Minorities

The impossibility of democracy in India after the Citizenship Act

Police in Delhi have launched a violent attack on students protesting the recent amendment to the naturalization law. Police attack The police attack focused on one university, the Malay University, while the scene of tear gas canisters, arson and bloodshed at The Alikra Islamic University in Uttar Pradesh was repeated.

The two institutions are considered “Islamic”, although they receive students of all faiths.

As news spread across India of police resorting to disproportionate force against students through social media, students from other universities and concerned citizens took to the streets in solidarity with the protest movement.

The protests have not stopped since then, and more are planned next week.

 

Draft amendment to the Nationality Act

But what is the draft amendment to the naturalization law and why has it created confusion in India? The law accelerates the process of granting Indian citizenship to illegal immigrants who entered the country before 2015 from Hindu, Sikh, Buddhist, Jain, or Zoroastrian communities, as well as Christians from Afghanistan, Bangladesh and Pakistan. But more importantly, the law excludes Muslims.

The law follows a citizenship campaign in Assam state, which was used to cleanse the region of illegal immigrants and placed 1.9 million people stateless in detention centres.

 

A safe haven for all religions.

This move may not be surprising given that the goal of Narendra Modi’s hindu-hindu party, the hindu people’s party, which believes in its nationalist supremacy, was re-elected after winning by an overwhelming majority in May, is for India to become a safe haven for all religions – except for Islam. On the other hand, ironically, india‘s north-eastern region has claimed for decades that migration from Bangladesh has erased the identity of the ethnic and tribal region, which the amended naturalization law may allow for its continuation.

The amended citizenship law challenges a principle established in the Indian Constitution. The country’s democratic republic was founded in 1947 on the principle of secularism. Unlike Pakistan, a religiously based state, India has never been a religious state. The Government of Narendra Modi never conceals its intention not to treat all Indian citizens equally.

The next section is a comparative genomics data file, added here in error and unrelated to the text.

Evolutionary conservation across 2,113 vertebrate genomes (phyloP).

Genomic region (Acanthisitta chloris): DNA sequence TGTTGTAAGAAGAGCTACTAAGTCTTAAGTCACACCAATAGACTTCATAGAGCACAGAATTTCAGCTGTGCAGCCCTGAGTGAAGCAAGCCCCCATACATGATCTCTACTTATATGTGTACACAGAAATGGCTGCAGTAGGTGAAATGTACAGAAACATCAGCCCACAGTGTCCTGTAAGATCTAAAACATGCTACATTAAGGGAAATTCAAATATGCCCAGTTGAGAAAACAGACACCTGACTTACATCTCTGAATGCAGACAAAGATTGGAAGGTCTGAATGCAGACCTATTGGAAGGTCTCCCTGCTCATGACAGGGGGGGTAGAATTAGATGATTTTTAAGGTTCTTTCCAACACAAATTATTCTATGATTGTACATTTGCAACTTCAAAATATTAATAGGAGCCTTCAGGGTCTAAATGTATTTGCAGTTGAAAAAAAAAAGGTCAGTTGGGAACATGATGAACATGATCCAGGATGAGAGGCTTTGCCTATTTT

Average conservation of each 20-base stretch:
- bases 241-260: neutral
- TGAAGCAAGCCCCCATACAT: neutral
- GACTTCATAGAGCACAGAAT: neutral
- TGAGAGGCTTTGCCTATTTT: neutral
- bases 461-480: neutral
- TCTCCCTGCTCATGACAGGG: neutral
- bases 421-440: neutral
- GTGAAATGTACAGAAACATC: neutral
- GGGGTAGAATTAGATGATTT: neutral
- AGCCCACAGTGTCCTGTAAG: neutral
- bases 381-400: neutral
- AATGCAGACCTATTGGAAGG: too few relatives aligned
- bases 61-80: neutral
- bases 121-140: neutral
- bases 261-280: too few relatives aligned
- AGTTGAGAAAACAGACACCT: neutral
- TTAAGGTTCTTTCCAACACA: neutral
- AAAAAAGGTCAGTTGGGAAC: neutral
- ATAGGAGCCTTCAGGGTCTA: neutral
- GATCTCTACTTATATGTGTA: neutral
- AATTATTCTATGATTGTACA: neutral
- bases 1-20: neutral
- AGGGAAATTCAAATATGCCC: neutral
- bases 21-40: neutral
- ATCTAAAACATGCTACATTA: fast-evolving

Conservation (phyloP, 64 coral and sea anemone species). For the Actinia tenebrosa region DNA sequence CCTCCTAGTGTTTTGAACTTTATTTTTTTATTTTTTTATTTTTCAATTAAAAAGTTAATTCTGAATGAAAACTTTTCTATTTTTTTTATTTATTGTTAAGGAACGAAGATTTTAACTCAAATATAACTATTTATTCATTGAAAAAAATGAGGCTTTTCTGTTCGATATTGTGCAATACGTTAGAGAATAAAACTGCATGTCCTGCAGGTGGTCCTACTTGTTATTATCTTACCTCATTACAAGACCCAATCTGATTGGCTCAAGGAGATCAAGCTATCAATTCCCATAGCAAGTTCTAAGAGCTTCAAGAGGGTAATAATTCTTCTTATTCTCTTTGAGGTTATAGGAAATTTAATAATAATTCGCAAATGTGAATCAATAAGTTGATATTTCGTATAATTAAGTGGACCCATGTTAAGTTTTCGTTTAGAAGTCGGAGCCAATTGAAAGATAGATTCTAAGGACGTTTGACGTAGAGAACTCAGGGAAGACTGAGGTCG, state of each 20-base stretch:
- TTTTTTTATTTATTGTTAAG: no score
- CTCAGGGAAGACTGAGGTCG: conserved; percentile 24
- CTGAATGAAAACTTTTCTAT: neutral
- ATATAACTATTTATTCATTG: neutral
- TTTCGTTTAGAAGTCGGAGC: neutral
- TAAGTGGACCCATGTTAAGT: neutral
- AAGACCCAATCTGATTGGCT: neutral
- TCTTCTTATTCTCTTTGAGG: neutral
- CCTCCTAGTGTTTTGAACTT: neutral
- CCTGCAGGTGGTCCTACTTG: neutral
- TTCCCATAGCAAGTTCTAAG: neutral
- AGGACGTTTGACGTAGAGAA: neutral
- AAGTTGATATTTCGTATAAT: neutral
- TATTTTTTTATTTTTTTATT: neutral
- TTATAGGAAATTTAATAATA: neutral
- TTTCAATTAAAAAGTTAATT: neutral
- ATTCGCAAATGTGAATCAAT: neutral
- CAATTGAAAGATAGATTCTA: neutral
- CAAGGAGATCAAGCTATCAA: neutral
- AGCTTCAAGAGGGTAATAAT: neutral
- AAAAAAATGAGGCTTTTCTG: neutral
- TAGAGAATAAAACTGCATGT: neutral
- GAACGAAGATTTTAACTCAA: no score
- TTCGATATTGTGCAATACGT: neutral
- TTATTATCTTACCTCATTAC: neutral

White Nile Pest

In an election speech this week in Jharkhand state, Modi said protesters could be identified to amend the naturalization law “through their clothes” — in a clear reference to Muslims. Interior Minister Amit Shah, who described illegal immigrants as a “termite pest”, mocked the demonstrators, saying ,”Say you will allow all Muslims to enter India.” This fact can no longer be concealed: the two most powerful men in the Indian government have perfectly clarified their fanatical agenda of Hindu and anti-Islamic nationalism.

The impossibility of democracy in India after the Citizenship Act
India‘s Muslims fear that the amendment of the naturalization law will turn them into second-class citizens. The citizenship campaign has already dismembered families, and even soldiers who have been awarded medals for their courage have become inmates in detention centres solely because they are Muslims. While the citizenship campaign can do all this damage to one state, what atrocities await the Muslim community in the rest of the country?

 

Strong earthquake in India

The amendment of the Citizenship Act and the citizenship campaign have caused a strong scare in India, worsening things at a time of economic chaos, isolated Kashmir since August and all the promised development has yet to come to light. The damage has now reached India itself and the constitution that characterizes us — even though the resistance has finally begun. Although the Supreme Court has postponed hearing all petitions rejecting the law until the end of January, popular demonstrations continue to sweep the country.

Even BJP’s political and ideological allies who supported the draft amendment to the naturalization law in parliament were forced to back down in the face of popular discontent. Criticism sought in India‘s huge and popularly beloved film industry for not expressing its position on injustice, as Hollywood star John Kyusak embarrassed his colleagues in India by expressing solidarity with the protesting students.

But it remains very easy to fall into the trap of illusion and deceptive sense of security and considering that the anti-constitutional movement has gained considerable momentum.

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